درک تاثیر نشانه از دیگر مشتریان در تجربه خدمات: توسعه مقیاسی و اعتبار سنجی
|کد مقاله||سال انتشار||مقاله انگلیسی||ترجمه فارسی||تعداد کلمات|
|20901||2012||15 صفحه PDF||سفارش دهید||محاسبه نشده|
Publisher : Elsevier - Science Direct (الزویر - ساینس دایرکت)
Journal : Journal of Retailing, Volume 88, Issue 3, September 2012, Pages 384–398
During most consumer exchanges, particularly in service and retailing settings, customers are “in the factory” and, as a result, the presence of other customers can have a profound impact on customer experiences. Despite studies demonstrating the importance of managing the customer experience and customer portfolios, the marketing literature lacks a comprehensive scale that can be used to assess individuals’ perceptions of other customers during commercial transactions. This study conceptualizes a three-dimension, Other Customer Perception (OCP) scale to address this gap. Using a seven-step scale development process, the multi-dimensional conceptualization is supported and validated and the research demonstrates the impact of the OCP dimensions on consumers’ approach and avoidance intentions. The findings provide a clearer understanding of how other customers can indirectly influence assessments of a customer exchange and can assist in the measurement of other customer perceptions in future research efforts.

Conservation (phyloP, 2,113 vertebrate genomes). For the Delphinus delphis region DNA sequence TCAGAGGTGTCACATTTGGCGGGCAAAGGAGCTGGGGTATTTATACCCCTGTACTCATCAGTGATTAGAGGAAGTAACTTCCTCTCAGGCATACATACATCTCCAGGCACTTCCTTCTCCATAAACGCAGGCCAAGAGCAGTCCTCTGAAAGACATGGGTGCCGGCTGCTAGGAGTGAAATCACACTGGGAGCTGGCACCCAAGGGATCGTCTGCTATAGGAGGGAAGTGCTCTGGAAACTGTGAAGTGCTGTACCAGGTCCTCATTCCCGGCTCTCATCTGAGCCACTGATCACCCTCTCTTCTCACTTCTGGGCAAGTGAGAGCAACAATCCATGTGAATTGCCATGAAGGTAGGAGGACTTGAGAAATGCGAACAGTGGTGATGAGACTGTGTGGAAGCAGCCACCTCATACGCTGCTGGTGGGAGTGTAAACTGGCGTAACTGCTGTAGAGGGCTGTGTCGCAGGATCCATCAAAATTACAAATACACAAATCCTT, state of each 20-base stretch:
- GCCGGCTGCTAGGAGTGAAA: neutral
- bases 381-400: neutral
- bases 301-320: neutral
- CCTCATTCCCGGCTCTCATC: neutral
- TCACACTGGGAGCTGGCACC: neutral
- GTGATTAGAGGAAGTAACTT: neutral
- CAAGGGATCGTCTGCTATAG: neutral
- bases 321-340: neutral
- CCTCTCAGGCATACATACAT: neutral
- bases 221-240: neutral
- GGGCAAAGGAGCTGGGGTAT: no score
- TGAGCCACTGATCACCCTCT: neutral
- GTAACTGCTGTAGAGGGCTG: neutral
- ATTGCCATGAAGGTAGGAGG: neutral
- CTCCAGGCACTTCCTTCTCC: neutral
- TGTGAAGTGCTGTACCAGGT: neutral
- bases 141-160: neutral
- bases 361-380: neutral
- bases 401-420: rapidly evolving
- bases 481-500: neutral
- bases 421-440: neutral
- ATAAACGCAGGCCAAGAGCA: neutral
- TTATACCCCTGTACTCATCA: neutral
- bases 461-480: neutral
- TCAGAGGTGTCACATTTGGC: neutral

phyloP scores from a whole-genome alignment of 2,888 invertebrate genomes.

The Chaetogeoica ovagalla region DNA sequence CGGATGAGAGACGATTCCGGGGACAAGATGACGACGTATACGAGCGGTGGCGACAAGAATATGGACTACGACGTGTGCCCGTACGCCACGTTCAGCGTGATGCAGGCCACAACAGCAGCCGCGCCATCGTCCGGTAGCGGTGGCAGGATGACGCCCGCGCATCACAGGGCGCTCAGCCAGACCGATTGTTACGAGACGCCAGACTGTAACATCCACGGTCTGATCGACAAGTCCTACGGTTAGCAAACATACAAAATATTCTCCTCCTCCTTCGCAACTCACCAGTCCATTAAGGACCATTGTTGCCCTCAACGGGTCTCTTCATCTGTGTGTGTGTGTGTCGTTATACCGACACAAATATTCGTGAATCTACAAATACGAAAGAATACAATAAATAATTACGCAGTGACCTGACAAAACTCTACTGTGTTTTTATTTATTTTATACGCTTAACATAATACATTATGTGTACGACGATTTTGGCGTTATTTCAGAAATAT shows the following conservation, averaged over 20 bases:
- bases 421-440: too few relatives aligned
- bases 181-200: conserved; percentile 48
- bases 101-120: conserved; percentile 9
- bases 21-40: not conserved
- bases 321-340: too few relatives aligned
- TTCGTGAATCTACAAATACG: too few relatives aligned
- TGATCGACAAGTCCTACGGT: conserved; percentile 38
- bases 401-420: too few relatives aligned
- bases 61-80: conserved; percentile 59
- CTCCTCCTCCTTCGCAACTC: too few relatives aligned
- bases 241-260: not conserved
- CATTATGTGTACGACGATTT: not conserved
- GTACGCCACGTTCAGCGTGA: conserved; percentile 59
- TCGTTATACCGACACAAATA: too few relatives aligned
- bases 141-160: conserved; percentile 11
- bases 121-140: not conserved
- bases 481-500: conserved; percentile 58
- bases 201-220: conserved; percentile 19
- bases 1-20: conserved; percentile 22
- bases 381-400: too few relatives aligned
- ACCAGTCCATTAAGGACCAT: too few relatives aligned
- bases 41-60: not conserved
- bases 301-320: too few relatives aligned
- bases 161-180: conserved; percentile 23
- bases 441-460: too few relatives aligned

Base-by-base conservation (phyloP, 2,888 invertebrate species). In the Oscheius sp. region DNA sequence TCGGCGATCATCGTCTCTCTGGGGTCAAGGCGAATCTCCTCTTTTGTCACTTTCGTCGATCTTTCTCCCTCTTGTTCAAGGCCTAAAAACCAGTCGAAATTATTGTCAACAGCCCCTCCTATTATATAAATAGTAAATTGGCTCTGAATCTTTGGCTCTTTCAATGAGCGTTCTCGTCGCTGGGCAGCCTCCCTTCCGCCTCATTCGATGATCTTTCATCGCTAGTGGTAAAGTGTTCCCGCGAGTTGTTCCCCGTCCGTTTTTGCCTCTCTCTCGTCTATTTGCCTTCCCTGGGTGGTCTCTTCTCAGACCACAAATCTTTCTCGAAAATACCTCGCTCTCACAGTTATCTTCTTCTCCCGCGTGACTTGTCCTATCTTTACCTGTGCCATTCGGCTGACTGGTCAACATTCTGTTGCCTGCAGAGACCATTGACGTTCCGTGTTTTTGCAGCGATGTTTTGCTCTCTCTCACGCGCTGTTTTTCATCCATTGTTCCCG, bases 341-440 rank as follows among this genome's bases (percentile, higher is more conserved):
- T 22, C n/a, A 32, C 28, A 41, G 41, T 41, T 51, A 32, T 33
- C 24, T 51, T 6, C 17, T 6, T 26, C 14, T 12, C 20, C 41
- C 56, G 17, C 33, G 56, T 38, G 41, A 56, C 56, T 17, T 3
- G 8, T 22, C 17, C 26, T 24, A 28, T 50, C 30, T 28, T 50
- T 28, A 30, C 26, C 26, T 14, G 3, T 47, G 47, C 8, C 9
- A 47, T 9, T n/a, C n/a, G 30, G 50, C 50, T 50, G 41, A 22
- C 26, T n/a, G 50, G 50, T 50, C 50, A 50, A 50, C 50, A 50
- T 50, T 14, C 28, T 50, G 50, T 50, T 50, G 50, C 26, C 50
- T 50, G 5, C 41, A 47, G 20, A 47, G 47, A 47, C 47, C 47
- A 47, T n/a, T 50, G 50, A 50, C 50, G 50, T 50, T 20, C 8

Bricks and mortar retail service experiences are largely social activities. This is true because in these settings the experience has a necessary human component due to the inseparability of the service delivery. As such, the behavior of individuals in commercial settings cannot be adequately understood without examining the social influences that occur (Prus, 1989 and Tombs and McColl-Kennedy, 2003). An important, but largely overlooked, social influence that is present in many retail service environments is the other customers who simultaneously occupy a facility with a focal customer. Perceptions of these “other customers,” who are often strangers, have the potential to enhance or detract from an individual's evaluations of, and experience with, an organization (Mourali 2003). Martin (1996) suggested that consumers impact one another in a commercial context directly through interpersonal encounters or indirectly by being part of the environment. It is on the latter type of other customer influence that we focus our research. When other customers are analyzed as a part of the environment, their influence is manifested through an individual's perceptions about them based on observed characteristics. Initial interest in the role of other customers in a service environment began with Baker's (1987) introduction of social cues as a component of the physical environment. Since this conceptualization, managerial and academic interest has grown in how customers influence each other (e.g., Grove and Fisk, 1997, Martin, 1996 and McGrath and Otnes, 1995). Lehtinen and Lehtinen (1991) went so far as to argue that the presence and behaviors of other customers may have a stronger impact on influencing an individual's perception of service quality than contact with service personnel. Building on these notions, the effects of some aspects of other customer influence on increasing customer satisfaction and loyalty have been demonstrated (Bitner, 1990 and Martin and Pranter, 1989). Despite this interest, the marketing literature offers little guidance on what observable characteristics of other customers might influence an individual's evaluations about and behaviors towards a service firm. This is an important topic for two primary reasons. First, the increased attention on other customers in the academic literature has provided support for emerging managerial initiatives focused on customer portfolio management and more explicit segmentation of service consumers (Martin and Pranter 1989). Lovelock and Wirtz (2007) have discussed the necessity of managing the customer portfolio of customers’ observable characteristics such as appearance, behavior, and age. Due to the inherent inseparability in many service transactions, managers need to actively manage the composition of their customer base to enhance the service experience. In fact, Gummesson (1993, p. 99) suggested that “recruiting the right customers is as important as recruiting the right personnel.” For example, many entertainment venues explicitly manage the appearance of their customer base in an effort to reflect the desired image of their target market. Similarly, Abercrombie and Fitch recently offered cast members of the show Jersey Shore payment to stop wearing their clothing as they felt it was alienating their core customers ( Horovitz 2011). While this notion may seem intuitive, the marketing literature has not offered researchers or managers a framework or way to measure the perceptions that current and potential consumers have of other customers. Second, we argue that other customer perceptions are the building blocks upon which managers can encourage customer-to-customer interactions. An individual would be more likely to interact with other customers if their perceptions of these customers are positive. Silpakit and Fisk (1985) argued that the right customers can enhance the comfort of being among other people and may affect customers’ willingness to participate in the service production. Managers who want to encourage and enhance interactions between their customers should have a better chance of success if they understand whether their customers view each other positively, and, if not, what characteristics might be at issue. In order to advance research on the customer-based component of the social environment and the practice of managing the customer mix, it is necessary to have a comprehensive, parsimonious way to assess a set of other customer characteristics that influence consumer perceptions of, and behaviors towards, service organizations. More specifically, a valid, reliable scale that measures individuals’ perceptions of other customers could fill this gap and provide important insights to marketing scholars and managers about the nature of this critical aspect of service experiences. Accordingly, our research has four major objectives: (1) to provide a conceptual definition and foundation for the dimensions of other customer perceptions (OCPs); (2) to develop and validate scales to measure the various dimensions of OCP through a series of studies addressing the latent structure, reliability, and validity of the constructs; (3) to build the OCP framework within a nomological network by specifying and testing its effects on behavioral constructs; and (4) to determine whether the OCP dimensions increase explained variance in behavioral constructs above and beyond a measure of service quality. In order to complete these objectives, we first review the theory and literature that relates to other customer perceptions. Then, we report results of a qualitative study that we used to identify the dimensions of OCP. Finally, we detail the results of a seven-step scale development process that was executed to create a parsimonious, reliable, and valid OCP scale.